European anti-trust regulators on Monday launched in-depth probes into proposed US takeovers of South Korean and Japanese businesses manufacturing computer hard disk drives (HDD).
The planned acquisitions of the hard disk drive operations of South Korean electronics giant Samsung by Seagate Technology, and the storage business of Japan's Hitachi by Western Digital Corporation in a sector with just five manufacturers worldwide have raised concerns in Brussels, the European Commission said.
"Hard drives are the backbone of the digital economy," said EU competition commissioner Joaquin Almunia in announcing the investigation.
"The sector has already experienced significant consolidation and the proposed acquisitions will further reduce competition."
Used in everything from computers to digital video recorders, Toshiba is the fifth major player.
Brussels officials have until October 10 to decide what action if any they will take.
(c) 2011 AFP

Effect of radioactive waste on environment-Blue goo used to clean up

Effect of radioactive waste on environment
Blue goo used to clean up radioactive waste Latest news 2012
Cleaning up radioactive waste usually requires lots water and soap. Hawaiian entrepreneur Hank Wuh invented a blue goo called DeconGel that can literally peal away contaminants. Wuh gave away 100 five-gallon pails of the cleaner to Japanese officials, reports CNN. The gel can peal away dirt, oil, grease, algae..and anything that doesn’t belong on the surface.
effect of radioactive waste on environment
In Japan, the goo is being used to clean up areas in and around the exclusion zones including sidewalks, parking lots and other commercial zones. However, the goo can’t make radioactivity disappear. But it can reduce disposal of the waste by 90 percent. It contains the waste more than traditional clean up methods, so contaminants are less likely to leak back into the environment.
CNN Money describes how the goo works:
DeconGel starts off as a liquid that can be brushed or sprayed onto contaminated surfaces. It dries to form a gel that encapsulates microscopic bits of radioactive or otherwise hazardous waste, including PCBs, beryllium, mercury and chromium. The gel can then be peeled off, rolled up and thrown away.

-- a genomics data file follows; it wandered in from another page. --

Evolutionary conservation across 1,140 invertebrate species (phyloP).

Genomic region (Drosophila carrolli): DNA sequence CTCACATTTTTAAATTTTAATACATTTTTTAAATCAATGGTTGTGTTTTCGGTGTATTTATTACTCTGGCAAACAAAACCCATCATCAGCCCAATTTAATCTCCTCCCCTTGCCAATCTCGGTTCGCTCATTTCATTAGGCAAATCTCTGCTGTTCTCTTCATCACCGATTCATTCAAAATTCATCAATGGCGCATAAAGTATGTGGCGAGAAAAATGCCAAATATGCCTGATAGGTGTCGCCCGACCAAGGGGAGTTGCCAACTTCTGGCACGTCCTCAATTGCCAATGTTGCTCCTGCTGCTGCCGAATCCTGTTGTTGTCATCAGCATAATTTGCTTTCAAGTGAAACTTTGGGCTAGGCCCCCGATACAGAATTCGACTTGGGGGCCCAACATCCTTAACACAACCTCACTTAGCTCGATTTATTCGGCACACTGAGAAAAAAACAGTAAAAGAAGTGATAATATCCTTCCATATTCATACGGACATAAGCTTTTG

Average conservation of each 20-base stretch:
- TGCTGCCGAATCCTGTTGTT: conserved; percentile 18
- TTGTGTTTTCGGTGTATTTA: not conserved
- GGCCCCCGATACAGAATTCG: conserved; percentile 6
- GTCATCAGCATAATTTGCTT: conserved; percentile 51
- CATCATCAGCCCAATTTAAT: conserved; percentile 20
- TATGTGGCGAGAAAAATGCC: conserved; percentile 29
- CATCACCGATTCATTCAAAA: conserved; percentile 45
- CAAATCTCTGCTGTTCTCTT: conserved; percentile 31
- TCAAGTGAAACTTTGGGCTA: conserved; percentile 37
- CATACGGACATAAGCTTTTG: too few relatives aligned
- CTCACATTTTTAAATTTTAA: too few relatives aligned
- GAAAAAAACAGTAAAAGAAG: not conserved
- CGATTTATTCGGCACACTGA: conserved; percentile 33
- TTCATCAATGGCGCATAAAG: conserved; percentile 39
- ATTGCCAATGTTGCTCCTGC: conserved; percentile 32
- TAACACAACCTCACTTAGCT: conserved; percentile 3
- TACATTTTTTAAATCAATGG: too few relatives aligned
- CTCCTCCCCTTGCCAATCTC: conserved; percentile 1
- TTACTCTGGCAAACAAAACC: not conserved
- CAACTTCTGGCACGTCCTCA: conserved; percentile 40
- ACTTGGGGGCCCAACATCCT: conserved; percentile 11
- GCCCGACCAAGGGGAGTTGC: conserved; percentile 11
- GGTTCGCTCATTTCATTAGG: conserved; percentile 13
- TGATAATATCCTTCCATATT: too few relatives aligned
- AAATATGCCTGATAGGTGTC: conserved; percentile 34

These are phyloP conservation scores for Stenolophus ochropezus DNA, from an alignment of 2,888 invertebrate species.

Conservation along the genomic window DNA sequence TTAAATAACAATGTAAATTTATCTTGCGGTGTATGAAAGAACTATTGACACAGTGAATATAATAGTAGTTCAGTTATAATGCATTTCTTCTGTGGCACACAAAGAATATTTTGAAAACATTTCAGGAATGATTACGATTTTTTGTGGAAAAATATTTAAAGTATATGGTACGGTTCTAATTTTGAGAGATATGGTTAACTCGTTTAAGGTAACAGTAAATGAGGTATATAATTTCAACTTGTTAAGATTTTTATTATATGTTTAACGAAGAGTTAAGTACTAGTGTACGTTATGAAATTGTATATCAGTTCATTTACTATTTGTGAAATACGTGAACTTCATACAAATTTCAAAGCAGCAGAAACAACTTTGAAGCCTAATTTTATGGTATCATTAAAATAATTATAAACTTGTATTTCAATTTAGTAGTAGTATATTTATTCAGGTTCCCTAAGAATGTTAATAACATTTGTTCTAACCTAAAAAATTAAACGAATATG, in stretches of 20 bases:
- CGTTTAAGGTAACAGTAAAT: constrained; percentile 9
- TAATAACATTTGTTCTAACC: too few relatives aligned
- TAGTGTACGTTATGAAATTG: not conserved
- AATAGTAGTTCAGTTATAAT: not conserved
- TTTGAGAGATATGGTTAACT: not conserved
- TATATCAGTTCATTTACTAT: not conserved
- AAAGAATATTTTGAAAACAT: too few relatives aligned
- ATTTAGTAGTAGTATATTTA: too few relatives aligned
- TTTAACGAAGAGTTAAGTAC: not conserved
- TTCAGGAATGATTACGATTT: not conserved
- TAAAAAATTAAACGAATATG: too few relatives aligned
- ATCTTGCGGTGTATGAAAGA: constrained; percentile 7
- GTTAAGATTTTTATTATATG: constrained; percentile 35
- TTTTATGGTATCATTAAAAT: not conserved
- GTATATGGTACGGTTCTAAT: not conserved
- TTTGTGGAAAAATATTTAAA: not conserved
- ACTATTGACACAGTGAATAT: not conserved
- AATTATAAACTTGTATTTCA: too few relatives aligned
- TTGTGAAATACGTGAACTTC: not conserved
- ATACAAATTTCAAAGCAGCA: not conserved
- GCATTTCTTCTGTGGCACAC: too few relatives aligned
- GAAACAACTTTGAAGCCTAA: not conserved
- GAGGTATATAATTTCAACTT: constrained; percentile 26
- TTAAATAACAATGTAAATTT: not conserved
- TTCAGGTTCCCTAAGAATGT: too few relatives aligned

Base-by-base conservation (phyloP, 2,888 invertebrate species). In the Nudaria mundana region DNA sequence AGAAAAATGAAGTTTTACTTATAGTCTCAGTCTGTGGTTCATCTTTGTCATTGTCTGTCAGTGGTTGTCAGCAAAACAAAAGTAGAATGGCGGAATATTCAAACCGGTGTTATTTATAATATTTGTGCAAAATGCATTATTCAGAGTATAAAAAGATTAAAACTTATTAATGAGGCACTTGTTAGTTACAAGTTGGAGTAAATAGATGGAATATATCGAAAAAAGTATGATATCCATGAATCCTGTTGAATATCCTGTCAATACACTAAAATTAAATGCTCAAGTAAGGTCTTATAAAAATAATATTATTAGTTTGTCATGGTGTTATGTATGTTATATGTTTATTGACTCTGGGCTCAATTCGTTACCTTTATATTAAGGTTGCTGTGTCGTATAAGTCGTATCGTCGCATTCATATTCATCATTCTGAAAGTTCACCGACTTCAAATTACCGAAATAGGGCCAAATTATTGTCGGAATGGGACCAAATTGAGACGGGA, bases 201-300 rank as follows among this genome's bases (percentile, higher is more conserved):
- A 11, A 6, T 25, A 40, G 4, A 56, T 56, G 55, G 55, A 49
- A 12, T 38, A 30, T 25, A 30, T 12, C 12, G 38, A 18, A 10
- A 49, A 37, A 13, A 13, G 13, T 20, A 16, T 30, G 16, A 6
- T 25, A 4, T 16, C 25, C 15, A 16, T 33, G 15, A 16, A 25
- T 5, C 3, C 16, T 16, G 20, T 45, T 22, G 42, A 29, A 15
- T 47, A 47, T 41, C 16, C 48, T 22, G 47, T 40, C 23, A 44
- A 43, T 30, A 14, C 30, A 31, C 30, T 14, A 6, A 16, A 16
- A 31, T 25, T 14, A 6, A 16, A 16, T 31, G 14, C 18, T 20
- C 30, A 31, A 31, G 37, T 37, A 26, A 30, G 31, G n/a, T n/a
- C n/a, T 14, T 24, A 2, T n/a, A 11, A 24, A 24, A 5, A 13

In the next few years, Wuh expects orders for DeconGel to increase substantially.
Watch how the biodegradable slime works:

In emergencies, new products like DeconGel are tested out. During the BP oil spill clean up, researchers tried out a non-woven cotton absorbent called Fibertect. Originally developed to protect the U.S. military from chemical and biological warfare agents, this raw cotton and carbon material has already been approved by the U.S. Environmental Protection Agency. When researchers tested it on the shores of Louisiana, it passed the test.

Scientists say electrons shape are spectacularly round

Scientists have found that electrons are basically perfect spheres.
So perfect that if the subatomic particle were blown up to be the size of our solar system, any imperfection would be less than the width of a human hair.
Put another way, any deviation of roundness would be less than a billionth of a billionth of a billionth of a centimeter across.
That’s mind-bogglingly round.
The six scientists at Imperial College London measured the electron’s roundness by training a measuring system of red and green lasers on a special molecule orbited by a single electron. They then put the molecule in an electrically charged place and looked to see if the electron would wobble.
Just as an egg placed on your dining table would flop over, an imperfectly round electron would be expected to flop over, or wobble.
They ran this experiment 25 million times and blinded themselves from its results until after the 25 millionth run of the experiment so they would not be biased in interpreting the results.
The Guardian, quoting researcher Jony Hudson, reported,
They found no sign of the electron wobbling in the field, meaning it is more spherical than any previous experiment had shown. “To the best of our knowledge, with the experimental precision we have, the electron appears to be round,” Hudson said.
Their results, published in Nature, call into question theories that posit the electron is not perfectly round. A slightly aspherical electron would help explain why antimatter has disappeared since the Big Bang created the universe 12 to 14 billion years ago. An imperfectly round electron could also provide proof for a relatively new theory of physics called supersymmetry in which the particles of nature must come in pairs.
This recent finding could be a blow to the theory of supersymmetry, but even more precise measurements are necessary, because the electron could be egg-shaped at a scale smaller than this experiment examined.
Nature, quoting lead researcher Edward Hinds, reported,
Hinds reckons that by increasing the number of molecules per pulse and reducing their speed, his group should be able to raise the sensitivity of measurement by a factor of ten “over the next few years”, and, ultimately, by a factor of 100. … “We would pretty much rule out all current theories if we went down by a factor of 100 and saw nothing,” he says.